9th Dec 2019

EU praises Bush for wanting 'end' to Guantanamo

The EU has welcomed US president George W. Bush's statements on ending the Guantanamo prison camp, with the Austrian chancellor saying after Wednesday's bilateral summit that it is "grotesque" to claim that the US is harmful to world peace.

Speaking to journalists following the talks at the EU-US summit in Vienna on Wednesday (21 June), Mr Bush confirmed he shared a "desire" with his European counterparts for getting rid of the controversial detention centre in Cuba.

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"I'd like to end Guantanamo. I'd like it to be over with," he said, adding that the US authorities are planning to send some of over 400 inmates currently held there back to their home countries, while others should be tried by the US courts because they were "cold-blooded killers."

"They will murder somebody if they're let out on the street... And yet, we believe there ought to be a way forward in a court of law, and I'm waiting for the Supreme Court of the United States to determine the proper venue in which these people can be tried."

Europe has on numerous occasions called for the closure of the prison camp – referring to it as an "anomaly" - as the prisoners are being denied a trial, with some reports saying they have been tortured.

Wolfgang Schussel, the chancellor of Austria which currently holds the six-month EU presidency, said Mr Bush was well aware of the European concerns and had opened the debate on the issue himself at the summit, "without waiting for us to raise it."

"I just stressed one thing: we can only have a victory in the fight against terror if we don't undermine our common values," said Mr Schussel.

The Austrian leader said Europe had received "clear signals and commitment" from the US president that there would be no torture or extraordinary detention involved in Washington's anti-terror activities.

"But we have to help if we're to find a way-out strategy, to help countries to take back the prisoners, either to charge them or to release them. And there are international organizations which could help and could assist," noted Mr Schusel.


Despite a positive welcome by his European colleagues, Mr Bush's visit has attracted student protesters chanting "Bush go home!" at a Vienna train station, while 10,000 more demonstrators were expected to express their anger later during the day.

Ahead of the visit, several European papers published popular polls suggesting EU citizens view Washington's foreign policy under the current administration as a threat.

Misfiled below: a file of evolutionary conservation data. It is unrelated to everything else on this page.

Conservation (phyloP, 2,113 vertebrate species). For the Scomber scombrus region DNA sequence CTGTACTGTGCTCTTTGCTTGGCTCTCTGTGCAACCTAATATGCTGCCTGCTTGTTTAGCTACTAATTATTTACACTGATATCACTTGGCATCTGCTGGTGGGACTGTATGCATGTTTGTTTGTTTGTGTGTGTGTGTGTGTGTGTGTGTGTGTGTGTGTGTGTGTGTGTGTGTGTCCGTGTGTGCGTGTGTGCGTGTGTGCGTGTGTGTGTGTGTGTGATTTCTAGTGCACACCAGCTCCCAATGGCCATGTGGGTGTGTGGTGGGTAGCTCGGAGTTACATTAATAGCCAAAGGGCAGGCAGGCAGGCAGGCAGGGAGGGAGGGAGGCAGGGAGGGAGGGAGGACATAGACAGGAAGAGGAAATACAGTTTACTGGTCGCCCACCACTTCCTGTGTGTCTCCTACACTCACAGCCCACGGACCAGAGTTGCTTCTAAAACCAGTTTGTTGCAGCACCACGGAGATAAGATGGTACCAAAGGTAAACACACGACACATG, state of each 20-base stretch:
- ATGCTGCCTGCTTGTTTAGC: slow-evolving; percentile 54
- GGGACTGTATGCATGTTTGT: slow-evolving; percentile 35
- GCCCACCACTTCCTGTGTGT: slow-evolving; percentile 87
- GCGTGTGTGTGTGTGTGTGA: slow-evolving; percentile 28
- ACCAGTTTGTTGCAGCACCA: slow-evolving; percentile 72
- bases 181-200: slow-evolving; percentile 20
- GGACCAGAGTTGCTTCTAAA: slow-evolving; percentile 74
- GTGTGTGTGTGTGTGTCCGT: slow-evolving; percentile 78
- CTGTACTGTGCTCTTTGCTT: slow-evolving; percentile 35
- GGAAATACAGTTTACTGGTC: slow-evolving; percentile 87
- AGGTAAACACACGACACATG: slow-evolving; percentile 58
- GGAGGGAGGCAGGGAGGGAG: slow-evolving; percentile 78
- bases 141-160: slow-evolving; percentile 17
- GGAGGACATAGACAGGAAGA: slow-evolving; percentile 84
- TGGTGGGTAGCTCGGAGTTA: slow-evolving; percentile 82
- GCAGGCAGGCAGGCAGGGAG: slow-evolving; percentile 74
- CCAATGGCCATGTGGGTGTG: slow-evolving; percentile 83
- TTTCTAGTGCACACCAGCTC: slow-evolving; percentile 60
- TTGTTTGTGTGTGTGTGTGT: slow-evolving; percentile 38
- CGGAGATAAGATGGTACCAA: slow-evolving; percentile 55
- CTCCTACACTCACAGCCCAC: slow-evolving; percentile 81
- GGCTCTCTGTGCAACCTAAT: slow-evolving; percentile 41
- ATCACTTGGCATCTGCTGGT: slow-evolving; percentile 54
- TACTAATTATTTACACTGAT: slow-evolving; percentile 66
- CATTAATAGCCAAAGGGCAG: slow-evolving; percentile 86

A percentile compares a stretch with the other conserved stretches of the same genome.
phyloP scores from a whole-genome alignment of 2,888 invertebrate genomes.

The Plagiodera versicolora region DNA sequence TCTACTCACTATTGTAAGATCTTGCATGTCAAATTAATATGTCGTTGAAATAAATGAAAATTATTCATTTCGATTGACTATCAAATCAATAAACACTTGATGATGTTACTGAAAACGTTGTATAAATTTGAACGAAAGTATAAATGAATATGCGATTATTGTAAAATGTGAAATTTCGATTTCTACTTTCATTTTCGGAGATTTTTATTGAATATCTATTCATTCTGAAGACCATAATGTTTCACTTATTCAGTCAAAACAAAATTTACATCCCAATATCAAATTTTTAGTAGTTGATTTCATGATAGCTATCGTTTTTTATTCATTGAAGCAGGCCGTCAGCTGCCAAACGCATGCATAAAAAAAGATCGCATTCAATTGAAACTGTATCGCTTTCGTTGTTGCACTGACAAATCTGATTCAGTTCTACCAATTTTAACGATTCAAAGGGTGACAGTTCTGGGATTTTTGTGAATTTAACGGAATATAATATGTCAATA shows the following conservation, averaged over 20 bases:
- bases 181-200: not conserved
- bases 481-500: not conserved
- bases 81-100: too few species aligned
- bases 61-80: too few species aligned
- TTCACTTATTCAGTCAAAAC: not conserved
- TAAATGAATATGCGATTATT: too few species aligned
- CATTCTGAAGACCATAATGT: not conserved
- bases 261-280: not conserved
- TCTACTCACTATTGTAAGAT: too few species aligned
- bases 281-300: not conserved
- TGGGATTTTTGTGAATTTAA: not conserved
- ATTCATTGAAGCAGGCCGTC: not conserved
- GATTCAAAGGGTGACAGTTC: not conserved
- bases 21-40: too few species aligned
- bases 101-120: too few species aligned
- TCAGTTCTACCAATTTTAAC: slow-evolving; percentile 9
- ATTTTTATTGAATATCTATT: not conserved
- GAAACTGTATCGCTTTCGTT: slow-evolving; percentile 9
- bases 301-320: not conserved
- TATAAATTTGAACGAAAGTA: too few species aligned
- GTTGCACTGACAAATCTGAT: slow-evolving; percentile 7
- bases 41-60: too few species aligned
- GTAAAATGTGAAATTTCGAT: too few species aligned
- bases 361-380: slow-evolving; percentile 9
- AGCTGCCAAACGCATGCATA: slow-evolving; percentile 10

Mr Bush said it was "absurd" to compare the US and such countries as Iran or North Korea, but acknowledged that many Europeans disagreed with his decision to launch a war in Iraq.

The US president noted he would "try [his] best to explain to Europeans" the essence of his country's policy, but also pointed out that diverging viewpoints may continue due to different experiences of the September 11 terrorist attacks.

"For Europe, September the 11th was a moment; for us it was a change of thinking. I vowed to the American people I would do everything I could to defend our people, and I will."

He said he would not "forget the lessons" of the event or back down to pressure from popular polls, adding "I don't govern by polls, you know. I just do what I think is right."

Chancellor Schussel rushed to give strong backing to his American colleague saying Europeans should not be "naive" and consider themselves invulnerable against terrorism.

"It is grotesque to say that America is a threat to peace in the world," Mr Schussel added.

US presses Iran

The summit, dubbed by the Austrian leader as "fruitful and positive", also sent a common message to Iran and North Korea from the two world powers.

Reacting to the announcement by the Iranian president, Mahmoud Ahmadinejad, that Tehran would reply to the international community's latest compromise package only in August, Mr Bush said this was a "long time."

"It should not take the Iranians that long to analyse what is a reasonable deal," he said.

The Austrian chancellor followed suit, saying "it is better to agree as soon as possible, as time is limited."

"Now is the right moment for Iran to take this offer and accept it," Mr Schussel added.

The two leaders also agreed to press North Korea against pursuing its plan to test a long-range missile.

"North Koreans have made agreements with us in the past and we expect them to keep their agreements," Mr Bush told journalists, with Mr Schussel backing the stance.

US court backs European criticism of Guantanamo

The US Supreme Court has ruled the use of military commissions to try prisoners in the Guantanamo Bay prison unconstitutional and against the international Geneva Conventions. The move was immediately welcomed by European politicians.


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